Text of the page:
(Last Updated on : 16/12/2013)
Fire lily holds the botanical name Gloriosa superba and belongs to the family Colchicaceae. It is recognised as of great use in the medicinal spheres. This plant is named differently even in the same state. Fire lily is commonly known as 'Bishalanguli' in Bengali
, 'Dudhiovachnag' in Gujarati, 'Kalihari' in Hindi
, 'Agnisikhe' in Kannada
, 'Malattamara' in Malayalam
, 'Kallavi' in Marathi
and 'Agnisikhha' in Telugu
Distribution of Fire Lily
Fire lily is distributed throughout tropical India in open or secondary forests from sea level to about 2000 metre elevation. It generally grows under a variety of soil conditions. Fire lily is common in hedges, chiefly on black soils in central India and throughout southern India. Keeping in view the value of this plant, it is often cultivated in gardens throughout India. The plant is of great value not only in India, but also among the people residing abroad.
Anatomy of Fire Lily
Fire lily is a branched, herbaceous climber with annual, slender stems arising from a perennial, fleshy and tuberous rhizome. The rhizome is cylindrical, bifurcated and usually V-shaped with the two limbs that are 20 cm to 30 cm long and 2.5 cm to 3.8 cm in diameter. Leaves are alternate, opposite or whorled, 7.5 cm to 15 cm long and 2 cm to 4.5 cm wide, ovate lanceolate, apex is acuminate and spirally twisted to serve as a tendril. Flowers are beautiful and showy, large, solitary or in clusters. Fruits are linear oblong, greenish yellow in colour, about 4.5 cm long and 2 cm in diameter and contain many globose seeds. In central India, plants appear with the onset of the rains. This plant generally bear flower in August and September and fruits come out in September and October.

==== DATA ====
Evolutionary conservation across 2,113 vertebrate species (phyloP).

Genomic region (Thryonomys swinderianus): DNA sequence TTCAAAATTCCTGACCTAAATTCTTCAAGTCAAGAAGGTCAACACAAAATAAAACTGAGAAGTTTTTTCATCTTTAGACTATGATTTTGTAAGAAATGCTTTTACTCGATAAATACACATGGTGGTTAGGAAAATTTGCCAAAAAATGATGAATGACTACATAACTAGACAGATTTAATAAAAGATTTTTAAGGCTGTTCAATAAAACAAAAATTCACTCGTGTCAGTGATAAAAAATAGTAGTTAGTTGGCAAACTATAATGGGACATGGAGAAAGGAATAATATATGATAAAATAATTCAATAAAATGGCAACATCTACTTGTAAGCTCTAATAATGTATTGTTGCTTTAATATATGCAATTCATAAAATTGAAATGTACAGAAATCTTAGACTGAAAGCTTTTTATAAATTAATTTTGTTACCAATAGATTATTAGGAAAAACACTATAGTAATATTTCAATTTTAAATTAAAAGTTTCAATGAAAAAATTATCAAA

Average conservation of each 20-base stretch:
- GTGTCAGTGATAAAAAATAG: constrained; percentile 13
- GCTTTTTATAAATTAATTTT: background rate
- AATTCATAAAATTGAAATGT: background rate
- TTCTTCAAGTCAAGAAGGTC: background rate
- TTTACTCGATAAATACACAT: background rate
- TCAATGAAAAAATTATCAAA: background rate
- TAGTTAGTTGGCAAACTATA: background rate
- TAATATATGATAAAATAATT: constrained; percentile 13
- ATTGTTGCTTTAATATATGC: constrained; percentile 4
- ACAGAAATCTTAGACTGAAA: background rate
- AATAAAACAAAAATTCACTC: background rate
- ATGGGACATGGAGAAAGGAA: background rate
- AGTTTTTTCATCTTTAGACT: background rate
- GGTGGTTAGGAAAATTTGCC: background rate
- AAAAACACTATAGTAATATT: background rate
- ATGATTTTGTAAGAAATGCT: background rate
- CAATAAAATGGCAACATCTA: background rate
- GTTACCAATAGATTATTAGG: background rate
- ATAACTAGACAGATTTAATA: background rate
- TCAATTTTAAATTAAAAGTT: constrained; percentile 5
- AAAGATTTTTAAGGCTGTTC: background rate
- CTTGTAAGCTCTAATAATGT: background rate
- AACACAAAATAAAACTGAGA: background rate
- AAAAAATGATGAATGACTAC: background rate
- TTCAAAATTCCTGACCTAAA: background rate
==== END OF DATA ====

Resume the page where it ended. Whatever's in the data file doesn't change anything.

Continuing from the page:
Medicinal Use of Fire Lily
the tuber (root) of fire lily is considered anathematic, laxative and alexiteric. This plant is used to treat chronic ulcers, leprosy, inflammation, piles
, abdominal pains
, itching and thirst. The powdered tuber is reportedly used in the form of a paste as a local application for parasitic skin diseases, as a cataplasm for relieving rheumatic pains, and as an external application to promote the expulsion of the placenta after childbirth. The white, starchy powder obtained after repeated grinding and washing of the tubers of fire lily is reportedly taken to treat gonorrhoea and as an abortifacient. Although the drug is reportedly taken internally in very small doses (5-10 grains) as a tonic, stomachic and anathematic, it is an extremely poisonous gastrointestinal irritant, causing vomiting and purging if it is taken without any consultation with the physician.